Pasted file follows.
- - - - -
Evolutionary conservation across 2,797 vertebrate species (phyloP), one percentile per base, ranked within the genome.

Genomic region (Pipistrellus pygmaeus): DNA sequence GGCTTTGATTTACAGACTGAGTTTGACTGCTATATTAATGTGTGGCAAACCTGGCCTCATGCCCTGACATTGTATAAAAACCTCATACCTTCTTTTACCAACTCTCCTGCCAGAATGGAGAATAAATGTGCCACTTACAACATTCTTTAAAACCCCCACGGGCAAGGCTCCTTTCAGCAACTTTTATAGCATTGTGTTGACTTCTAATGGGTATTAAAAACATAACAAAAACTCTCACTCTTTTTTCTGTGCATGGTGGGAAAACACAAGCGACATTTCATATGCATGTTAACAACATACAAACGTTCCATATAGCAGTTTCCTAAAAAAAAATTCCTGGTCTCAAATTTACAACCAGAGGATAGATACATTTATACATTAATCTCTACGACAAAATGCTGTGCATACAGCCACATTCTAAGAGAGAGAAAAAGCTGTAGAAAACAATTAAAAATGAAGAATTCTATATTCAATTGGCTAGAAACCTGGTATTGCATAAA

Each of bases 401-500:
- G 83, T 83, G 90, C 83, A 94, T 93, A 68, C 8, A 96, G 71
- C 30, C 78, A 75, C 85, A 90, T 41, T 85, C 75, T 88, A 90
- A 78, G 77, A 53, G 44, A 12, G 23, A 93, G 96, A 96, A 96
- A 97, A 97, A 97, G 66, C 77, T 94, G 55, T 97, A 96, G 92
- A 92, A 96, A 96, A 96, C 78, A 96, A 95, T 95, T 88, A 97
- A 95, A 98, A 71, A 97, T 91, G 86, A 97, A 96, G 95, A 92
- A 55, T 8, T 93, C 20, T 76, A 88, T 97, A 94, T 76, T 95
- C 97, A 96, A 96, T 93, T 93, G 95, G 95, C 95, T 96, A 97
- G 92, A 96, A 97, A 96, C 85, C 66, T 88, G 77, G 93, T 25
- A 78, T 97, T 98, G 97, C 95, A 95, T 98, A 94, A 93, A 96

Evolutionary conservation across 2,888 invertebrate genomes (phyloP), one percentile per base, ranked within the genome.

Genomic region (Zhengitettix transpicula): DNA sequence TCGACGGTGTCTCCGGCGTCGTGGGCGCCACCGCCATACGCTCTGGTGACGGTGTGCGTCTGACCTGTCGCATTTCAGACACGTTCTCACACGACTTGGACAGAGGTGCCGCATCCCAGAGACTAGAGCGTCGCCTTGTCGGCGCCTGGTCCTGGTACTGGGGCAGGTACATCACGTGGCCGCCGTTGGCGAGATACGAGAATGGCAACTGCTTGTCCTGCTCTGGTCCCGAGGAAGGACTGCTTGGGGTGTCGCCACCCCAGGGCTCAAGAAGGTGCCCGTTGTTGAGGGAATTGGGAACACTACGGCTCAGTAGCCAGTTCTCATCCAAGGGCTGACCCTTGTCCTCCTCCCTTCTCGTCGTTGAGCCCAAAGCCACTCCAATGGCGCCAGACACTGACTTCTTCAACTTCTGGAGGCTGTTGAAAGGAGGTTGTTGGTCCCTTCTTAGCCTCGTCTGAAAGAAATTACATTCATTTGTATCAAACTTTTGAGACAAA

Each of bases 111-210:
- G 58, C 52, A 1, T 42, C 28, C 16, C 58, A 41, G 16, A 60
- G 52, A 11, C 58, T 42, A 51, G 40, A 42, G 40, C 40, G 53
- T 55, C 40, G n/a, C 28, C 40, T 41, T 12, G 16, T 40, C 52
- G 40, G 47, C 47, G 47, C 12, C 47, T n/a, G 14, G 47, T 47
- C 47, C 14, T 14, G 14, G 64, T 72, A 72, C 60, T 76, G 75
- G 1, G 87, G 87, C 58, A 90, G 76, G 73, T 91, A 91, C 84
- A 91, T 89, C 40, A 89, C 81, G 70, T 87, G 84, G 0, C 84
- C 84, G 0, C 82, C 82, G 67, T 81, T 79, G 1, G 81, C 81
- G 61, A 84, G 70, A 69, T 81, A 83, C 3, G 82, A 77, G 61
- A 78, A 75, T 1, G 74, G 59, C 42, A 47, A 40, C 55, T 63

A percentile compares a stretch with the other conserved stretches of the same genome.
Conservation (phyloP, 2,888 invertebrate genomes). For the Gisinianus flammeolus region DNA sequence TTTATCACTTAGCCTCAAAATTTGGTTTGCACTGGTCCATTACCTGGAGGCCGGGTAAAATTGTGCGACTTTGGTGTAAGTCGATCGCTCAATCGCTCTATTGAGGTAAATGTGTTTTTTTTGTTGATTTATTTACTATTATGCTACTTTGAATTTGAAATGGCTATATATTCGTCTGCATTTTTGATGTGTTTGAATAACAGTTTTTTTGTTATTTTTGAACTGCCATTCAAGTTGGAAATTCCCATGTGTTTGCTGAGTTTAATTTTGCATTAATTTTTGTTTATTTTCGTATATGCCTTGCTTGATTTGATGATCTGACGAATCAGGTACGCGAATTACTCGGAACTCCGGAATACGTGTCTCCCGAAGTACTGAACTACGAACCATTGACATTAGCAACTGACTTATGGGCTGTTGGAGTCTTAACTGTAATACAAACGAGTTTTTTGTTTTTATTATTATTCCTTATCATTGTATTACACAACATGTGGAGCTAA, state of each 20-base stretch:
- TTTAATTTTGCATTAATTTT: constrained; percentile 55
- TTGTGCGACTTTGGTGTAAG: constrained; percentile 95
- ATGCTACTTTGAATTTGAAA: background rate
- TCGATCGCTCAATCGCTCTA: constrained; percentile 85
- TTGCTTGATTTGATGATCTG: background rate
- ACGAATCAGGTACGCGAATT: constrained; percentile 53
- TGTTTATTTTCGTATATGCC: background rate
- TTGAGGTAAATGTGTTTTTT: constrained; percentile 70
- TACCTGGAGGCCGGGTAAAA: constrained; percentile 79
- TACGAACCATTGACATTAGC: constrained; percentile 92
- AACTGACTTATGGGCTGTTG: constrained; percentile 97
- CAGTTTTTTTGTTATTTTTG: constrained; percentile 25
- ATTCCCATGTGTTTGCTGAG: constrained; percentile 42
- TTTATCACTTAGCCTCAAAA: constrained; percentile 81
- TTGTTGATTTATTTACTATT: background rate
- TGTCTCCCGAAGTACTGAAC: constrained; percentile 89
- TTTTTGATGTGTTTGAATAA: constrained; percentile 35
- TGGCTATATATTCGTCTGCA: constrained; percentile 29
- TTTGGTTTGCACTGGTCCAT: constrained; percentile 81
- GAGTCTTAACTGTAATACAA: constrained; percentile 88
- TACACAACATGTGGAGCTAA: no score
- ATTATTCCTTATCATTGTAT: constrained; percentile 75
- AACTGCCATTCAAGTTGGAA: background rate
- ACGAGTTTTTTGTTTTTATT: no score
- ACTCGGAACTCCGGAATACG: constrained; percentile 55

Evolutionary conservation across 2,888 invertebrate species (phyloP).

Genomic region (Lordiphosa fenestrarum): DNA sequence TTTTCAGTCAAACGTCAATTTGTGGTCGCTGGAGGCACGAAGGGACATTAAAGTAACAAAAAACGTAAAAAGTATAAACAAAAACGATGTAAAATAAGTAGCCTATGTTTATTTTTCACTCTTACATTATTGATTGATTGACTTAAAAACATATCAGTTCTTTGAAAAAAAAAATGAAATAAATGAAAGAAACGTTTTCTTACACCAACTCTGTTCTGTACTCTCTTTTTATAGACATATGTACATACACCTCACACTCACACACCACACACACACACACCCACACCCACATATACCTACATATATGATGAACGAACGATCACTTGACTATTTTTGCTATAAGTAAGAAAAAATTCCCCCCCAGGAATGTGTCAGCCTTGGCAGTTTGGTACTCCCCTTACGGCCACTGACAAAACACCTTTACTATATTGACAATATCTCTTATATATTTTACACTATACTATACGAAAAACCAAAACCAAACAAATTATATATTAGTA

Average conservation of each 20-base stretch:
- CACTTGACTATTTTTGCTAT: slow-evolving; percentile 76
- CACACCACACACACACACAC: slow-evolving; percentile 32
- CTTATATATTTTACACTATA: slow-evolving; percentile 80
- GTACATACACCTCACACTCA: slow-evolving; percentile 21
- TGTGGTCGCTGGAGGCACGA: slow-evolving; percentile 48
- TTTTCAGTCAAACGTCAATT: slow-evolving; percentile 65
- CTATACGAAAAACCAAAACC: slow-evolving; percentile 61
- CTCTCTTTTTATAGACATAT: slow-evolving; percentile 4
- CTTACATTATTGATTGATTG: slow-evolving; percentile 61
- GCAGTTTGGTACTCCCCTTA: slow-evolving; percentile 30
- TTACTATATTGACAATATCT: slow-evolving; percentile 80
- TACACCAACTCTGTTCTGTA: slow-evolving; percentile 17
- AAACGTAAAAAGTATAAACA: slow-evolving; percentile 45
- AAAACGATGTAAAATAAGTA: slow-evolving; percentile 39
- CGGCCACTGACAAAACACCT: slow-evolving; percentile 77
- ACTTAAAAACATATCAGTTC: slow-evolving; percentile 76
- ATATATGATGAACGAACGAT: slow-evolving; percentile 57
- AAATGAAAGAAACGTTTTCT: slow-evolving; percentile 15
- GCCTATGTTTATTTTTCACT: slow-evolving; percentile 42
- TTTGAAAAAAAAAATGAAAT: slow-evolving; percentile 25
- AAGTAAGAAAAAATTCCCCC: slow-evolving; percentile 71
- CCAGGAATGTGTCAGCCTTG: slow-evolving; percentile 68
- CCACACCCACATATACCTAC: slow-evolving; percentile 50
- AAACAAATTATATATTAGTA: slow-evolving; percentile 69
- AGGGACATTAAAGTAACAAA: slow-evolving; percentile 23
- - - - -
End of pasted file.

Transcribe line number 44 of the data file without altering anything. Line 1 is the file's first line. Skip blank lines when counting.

- TGTCTCCCGAAGTACTGAAC: constrained; percentile 89